I’ll close with a short section from Chapter 1 of my own book in draft (without formatting or references—just a quick copy/paste).

BACTERIA ARE AWESOME

Bacteria are living creatures made up of exactly one cell. They’re amongst the simplest forms of life—probably one of the earliest forms of life on Earth. Our personal microbes are mainly either spherical (called cocci) or rod-shaped (bacilli). They all have cell walls that protect them from the surrounding environment. Bacteria require nourishment, but have no mouth. Its skin (cell wall) is rigid, but it can allow molecules to travel in and out. They have no nose, ears, eyes, arms, or legs; but they’re mobile, and they communicate. Many of the bacilli have tails, used to navigate the fluids in which they inhabit. As with the lizard, their tails are detachable. Some have special tubes, known as pili—used to transfer material to other microbes. But what could a single-celled organism have that it needs to share? Information! For instance, when an antibiotic (a poison to the organism) is detected, this information is shared with its fellows. Over many lifecycle generations, bacteria evolve to resist antibiotics and become what the medical profession calls superbugs—bacteria that can’t be eradicated by the antibiotics du jour.

Even though we know bacteria to be single cells, they’re anything but simple. Within the cellular membrane of each is contained mostly water. Within this water resides the material of DNA. DNA carries genetic information that’s literally billions of years old, and all cellular functions are controlled by it. That’s right: our microbiome is operating, in part, on basic instructions billions of years older than primate life itself! If that’s not impressive enough—recalling that our gut microbes possess a combined 3 million genes to the 24,000 for our human cells—also present in this watery interior are ribosomes. These free-floating structures attach themselves to DNA to carry out instructions to manufacture proteins, antibiotics, vitamins, hormones, poisons…a veritable complete line of synthesized chemicals. Our microbes, each of some 100 trillion, are only single cells that are, nonetheless, microscopic chemical plants, the likes of which ought to make Eleuthère Irénée du Pont, Herbert Henry Dow, and Friedrich Engelhorn all blush.

Microbes are astoundingly complex, versatile, and resilient, even though a single complete microbial life might be measured in mere minutes. Various strains have obtained the ability to live in a wider array of environments than any other life form. They can be equally at home in boiling water, and polar ice caps. They can live and thrive in oil spills, hot sulfur, salt water, the air, dirt, and everywhere in between. Some have evolved ballasts to control buoyancy in liquids. Some microbes are magnetic, navigating by means of the Earth’s magnetic field. In terms of our gut microbiota, they all have one thing in common: whatever it takes to get inside your gut, as that’s where its kind took up residence millions of years ago in the first primates.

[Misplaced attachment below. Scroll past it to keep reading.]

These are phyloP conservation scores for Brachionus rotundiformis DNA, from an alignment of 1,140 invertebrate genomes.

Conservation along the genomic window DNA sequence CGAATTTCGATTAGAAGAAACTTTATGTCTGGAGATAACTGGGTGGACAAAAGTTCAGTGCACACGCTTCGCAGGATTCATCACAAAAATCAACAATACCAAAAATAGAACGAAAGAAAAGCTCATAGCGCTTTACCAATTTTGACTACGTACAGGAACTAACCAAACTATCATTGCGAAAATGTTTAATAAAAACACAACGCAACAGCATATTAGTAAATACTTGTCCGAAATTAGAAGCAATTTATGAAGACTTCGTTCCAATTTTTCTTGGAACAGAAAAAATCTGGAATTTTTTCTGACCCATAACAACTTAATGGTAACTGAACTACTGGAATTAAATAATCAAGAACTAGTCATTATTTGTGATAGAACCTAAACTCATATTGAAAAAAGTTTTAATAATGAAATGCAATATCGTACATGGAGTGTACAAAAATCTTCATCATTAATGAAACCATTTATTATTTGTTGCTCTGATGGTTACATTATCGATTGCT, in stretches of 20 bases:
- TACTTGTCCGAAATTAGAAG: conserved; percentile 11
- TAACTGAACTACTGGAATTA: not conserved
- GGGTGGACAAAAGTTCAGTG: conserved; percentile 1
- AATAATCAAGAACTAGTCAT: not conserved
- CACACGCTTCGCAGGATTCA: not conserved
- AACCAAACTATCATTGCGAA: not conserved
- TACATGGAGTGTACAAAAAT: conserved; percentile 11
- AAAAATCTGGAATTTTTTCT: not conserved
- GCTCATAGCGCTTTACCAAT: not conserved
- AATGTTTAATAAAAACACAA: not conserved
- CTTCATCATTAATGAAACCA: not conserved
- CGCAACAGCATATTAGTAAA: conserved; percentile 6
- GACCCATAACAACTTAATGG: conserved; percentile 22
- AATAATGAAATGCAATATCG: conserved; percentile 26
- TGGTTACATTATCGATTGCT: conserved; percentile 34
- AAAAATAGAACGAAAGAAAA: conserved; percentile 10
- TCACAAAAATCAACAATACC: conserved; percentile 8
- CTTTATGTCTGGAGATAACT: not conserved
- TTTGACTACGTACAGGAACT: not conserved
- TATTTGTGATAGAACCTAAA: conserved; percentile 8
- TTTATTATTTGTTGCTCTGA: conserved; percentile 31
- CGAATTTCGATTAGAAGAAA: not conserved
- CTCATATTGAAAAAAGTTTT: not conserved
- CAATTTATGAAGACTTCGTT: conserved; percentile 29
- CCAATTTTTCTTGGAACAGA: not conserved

Since they’re quite effective getting where they belong, in a protected environment with a constant supply of nourishment, our bodies are teeming with them. The vast majority are mutualistic. But a few can be deadly—meningitis, tetanus, cholera, pneumonia, and anthrax are all common bacteria that thrive in, on, or outside the human body, potentially infecting and killing millions. The lengths to which bacteria have evolved to do good or harm in all facets of life is staggering. …Corkscrew shaped microbes called spirochetes cause syphilis and Lyme disease. …Rickettsia is a pathogen that can only live inside of other living cells, causing typhus and Rocky Mountain spotted fever. Other bacteria, such as the much maligned e. coli, the culprit behind many food-poisoning outbreaks, are only harmful when found in large numbers or where they don’t belong, but when living happily in your gut are crucial to keeping other pathogens at bay. And conversely, there are gut bugs that appear to do nothing but good things for us…bifidobacteria is one type of microbe with no downside—their presence is linked with excellent immune function and vigorous health.

Hans Christian Gram was a Danish bacteriologist who, in 1884, invented a way to classify bacteria into two large categories. He found that he could stain bacteria with special dyes and if they turned purple, they were considered ‘positive’; but, if they turned red, ‘negative’. Later, these classifications became Gram positive and Gram negative. To this day, Gram staining is one of the most important tests done on bacteria.

Gram staining allows medical professionals and lab technicians to differentiate between two distinct bacterial groups—critical in a medical emergency where minutes count. Gram positive bacteria respond well to certain types of antibiotics, like penicillin, while Gram negative bacteria are very hard to kill and require harsher drugs. Without this knowledge, it would take much guesswork to treat patients, with lives lost to time wasted.

There are dozens of other ways in which bacteria have been classified over the past 50 years, with new methods being developed all the time. Later on, we’ll introduce classifications such as domain, kingdom, phylum, class, order, family, genus, and species.

Richard Nikoley

I'm Richard Nikoley. Free The Animal began in 2003 and as of 2021, contains 5,000 posts. I blog what I wish...from health, diet, and food to travel and lifestyle; to politics, social antagonism, expat-living location and time independent—while you sleep—income. I celebrate the audacity and hubris to live by your own exclusive authority and take your own chances. Read More